The estimated prevalence of LP ranges from 0.22% to 5% worldwide,11-15 with an incidence of 0.032% to 0.037%.16 Although rare, LP and LDE can occur from certain medications or vaccines. Cases of LP have been reported after hepatitis B and influenza vaccinations. The first case of LP following hepatitis B vaccination was described by Ciaccio and Rebora17 in 1990. Since then, a total of 50 similar cases have been reported worldwide.2 There also have been reports of LP following influenza, tetanus-diphtheria-pertussis, measles-mumps-rubella, and inactivated polio vaccines.3,4,9,10 Table 3 summarizes cases of LP following various vaccinations.
The key initiating event of the pathogenesis for both LP and LDE is not completely understood. Both conditions share similar immunologic mechanisms of persistently activated CD8 autocytotoxic T lymphocytes against epidermal cells.18 These cells can induce apoptosis of basal epidermal keratinocytes and generate various cytokines (eg, IFN-γ, IL-5) to enhance expression of class II MHC molecules and antigen presentation to CD4 T cells.19-22 It is conceivable that one of the initiating factors may be related to components in vaccines.
Hepatitis B, influenza, and herpes zoster vaccines were the 3 most common vaccines implicated in postimmunization LP or LDEs in our study. The excipients of these vaccines were compared based on the product inserts to identify any common components. It was found that all 3 vaccines contain either yeast protein or egg protein with various forms of phosphate buffers, while the hepatitis A and herpes zoster vaccines share Medical Research Council cell strain 5 (human diploid) cells as well as other cellular components.23 Sato et al4 suggested that specific vaccine components, such as the vaccine itself or egg proteins, could have contributed to the development of LP following vaccination. It has been postulated that the protein S fraction of hepatitis B surface antigen plays a crucial role in the pathogenesis of both LP and LDE after hepatitis B vaccination.2,24 It is likely that protein S shares common epitopes on keratinocytes that are recognized by the immune system, thus activating cytotoxic T lymphocytes and inducing apoptosis.2,24
In this study, the median time to onset of vaccine-related LP was 14 days, which is consistent with a case series by Sato et al,4 suggesting that adverse reactions mainly occurred within 2 weeks after influenza vaccination. Onset of symptoms within 2 weeks of vaccination would therefore be a crucial clue for diagnosing possible vaccine-related LP or LDE. On the other hand, at least 4 patients in our study had onset of LP and LDE more than 1 month after vaccination; 2 of 4 cases even reported symptom onset at 175 and 297 days after hepatitis B vaccination, which were much longer than the 120 days reported by Tarakji et al.2 It is not known if these cases constitute true vaccine-associated LP or LDE or if unmeasured confounding factors such as concurrent medications or comorbidities may have contributed to the development of these AEs.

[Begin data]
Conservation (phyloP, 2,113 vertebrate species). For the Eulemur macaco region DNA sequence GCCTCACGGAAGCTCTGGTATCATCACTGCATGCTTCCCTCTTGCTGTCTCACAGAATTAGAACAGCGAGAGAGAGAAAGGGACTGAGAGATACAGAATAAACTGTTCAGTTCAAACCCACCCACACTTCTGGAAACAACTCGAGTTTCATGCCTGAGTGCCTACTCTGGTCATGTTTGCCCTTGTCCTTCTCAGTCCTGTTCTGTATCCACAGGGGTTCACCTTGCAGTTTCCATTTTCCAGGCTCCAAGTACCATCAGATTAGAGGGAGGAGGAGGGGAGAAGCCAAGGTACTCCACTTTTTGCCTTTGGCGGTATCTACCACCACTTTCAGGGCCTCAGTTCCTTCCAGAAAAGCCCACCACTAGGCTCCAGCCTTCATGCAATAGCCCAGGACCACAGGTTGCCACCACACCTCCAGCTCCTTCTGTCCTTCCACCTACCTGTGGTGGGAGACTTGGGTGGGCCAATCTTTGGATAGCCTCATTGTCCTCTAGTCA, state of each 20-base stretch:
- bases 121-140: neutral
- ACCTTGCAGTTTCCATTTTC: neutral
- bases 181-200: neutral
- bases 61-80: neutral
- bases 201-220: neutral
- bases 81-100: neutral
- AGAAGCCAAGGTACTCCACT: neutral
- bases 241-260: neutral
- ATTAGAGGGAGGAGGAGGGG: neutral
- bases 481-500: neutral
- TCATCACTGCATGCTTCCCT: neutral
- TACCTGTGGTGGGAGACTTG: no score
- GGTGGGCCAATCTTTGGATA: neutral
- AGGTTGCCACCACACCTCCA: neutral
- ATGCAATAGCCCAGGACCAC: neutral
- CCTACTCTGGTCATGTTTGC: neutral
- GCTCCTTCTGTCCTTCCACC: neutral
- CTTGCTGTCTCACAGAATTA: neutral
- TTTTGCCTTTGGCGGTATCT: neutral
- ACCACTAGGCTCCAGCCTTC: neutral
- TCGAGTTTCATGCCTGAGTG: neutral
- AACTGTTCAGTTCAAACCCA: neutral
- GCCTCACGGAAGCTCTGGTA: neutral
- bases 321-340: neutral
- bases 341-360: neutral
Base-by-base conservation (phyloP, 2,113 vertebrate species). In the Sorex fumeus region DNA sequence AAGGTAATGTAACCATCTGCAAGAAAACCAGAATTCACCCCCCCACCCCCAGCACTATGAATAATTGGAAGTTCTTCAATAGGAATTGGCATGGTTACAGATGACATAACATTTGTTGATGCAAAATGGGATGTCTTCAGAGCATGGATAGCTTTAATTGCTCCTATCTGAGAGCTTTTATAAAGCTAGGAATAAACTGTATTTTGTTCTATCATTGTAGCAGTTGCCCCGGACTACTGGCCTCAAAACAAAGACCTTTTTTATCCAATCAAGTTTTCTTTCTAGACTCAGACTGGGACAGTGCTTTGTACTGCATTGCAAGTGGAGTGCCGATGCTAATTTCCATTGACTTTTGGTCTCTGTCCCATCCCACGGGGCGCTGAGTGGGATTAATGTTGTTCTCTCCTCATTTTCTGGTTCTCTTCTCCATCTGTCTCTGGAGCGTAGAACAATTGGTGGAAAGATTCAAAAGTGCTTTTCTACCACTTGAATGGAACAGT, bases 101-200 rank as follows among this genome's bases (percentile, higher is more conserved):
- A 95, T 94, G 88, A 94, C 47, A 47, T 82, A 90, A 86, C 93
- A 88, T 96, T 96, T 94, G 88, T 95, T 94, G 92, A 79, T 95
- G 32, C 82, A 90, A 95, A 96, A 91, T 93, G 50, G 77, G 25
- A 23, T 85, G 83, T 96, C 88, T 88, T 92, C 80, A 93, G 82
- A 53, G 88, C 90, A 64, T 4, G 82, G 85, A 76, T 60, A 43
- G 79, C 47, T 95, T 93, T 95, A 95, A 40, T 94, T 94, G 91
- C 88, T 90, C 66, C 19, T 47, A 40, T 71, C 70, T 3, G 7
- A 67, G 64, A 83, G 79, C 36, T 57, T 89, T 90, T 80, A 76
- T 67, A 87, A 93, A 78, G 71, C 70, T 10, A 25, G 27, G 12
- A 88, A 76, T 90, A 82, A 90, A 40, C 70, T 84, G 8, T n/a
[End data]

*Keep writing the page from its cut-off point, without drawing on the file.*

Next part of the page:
It also is interesting to note that LP and LDE affected mainly middle-aged women. An increased risk of autoimmunity in female adults partly explains this observation.25 Some vaccines, such as herpes zoster and influenza vaccines, generally are recommended for older adults who also are more likely to have multiple comorbidities or take multiple medications/supplements, which can potentially skew the prevalence of AEs toward an older age group. It should be noted, however, that LP and LDE were relatively uncommon AEs following vaccination in the current study. In this study, LP and LDE consisted of only 0.01% (N=42,230) of all AEs after hepatitis B vaccination, while the more common AEs such as pyrexia, nonspecific rashes, nonspecific gastrointestinal symptoms, and headache contributed to approximately 66.5% of all reported events.
One of the strengths of our study is that up to two-thirds of cases were confirmed histologically and all patients were seen and followed up by dermatologists or physicians. The VAERS is an easily accessible, up-to-date, and live reporting system that collects all AEs associated with vaccines in the United States. Important clinical and laboratory information usually is available in the database; however, the main limitation is that this study can only demonstrate a possible association but not a causal relationship between vaccination and LP or LDE. There can be various sources of biases such as underreporting, overreporting, or inaccurate reporting.26,27 Pertinent clinical information (eg, new medications, new dental fillings/implants) that could potentially misrepresent the actual relationship between vaccination and development of AEs also was not available in the VAERS database. A cohort study with long-term follow-up or a large-scale case-control study would be useful in evaluating such associations.
Lichen planus and LDE can occur, albeit rarely, after vaccination, especially following hepatitis B vaccination. When middle-aged adults present to the clinic with LP or LDE, it is important to inquire about recent vaccination history in addition to a detailed medication history.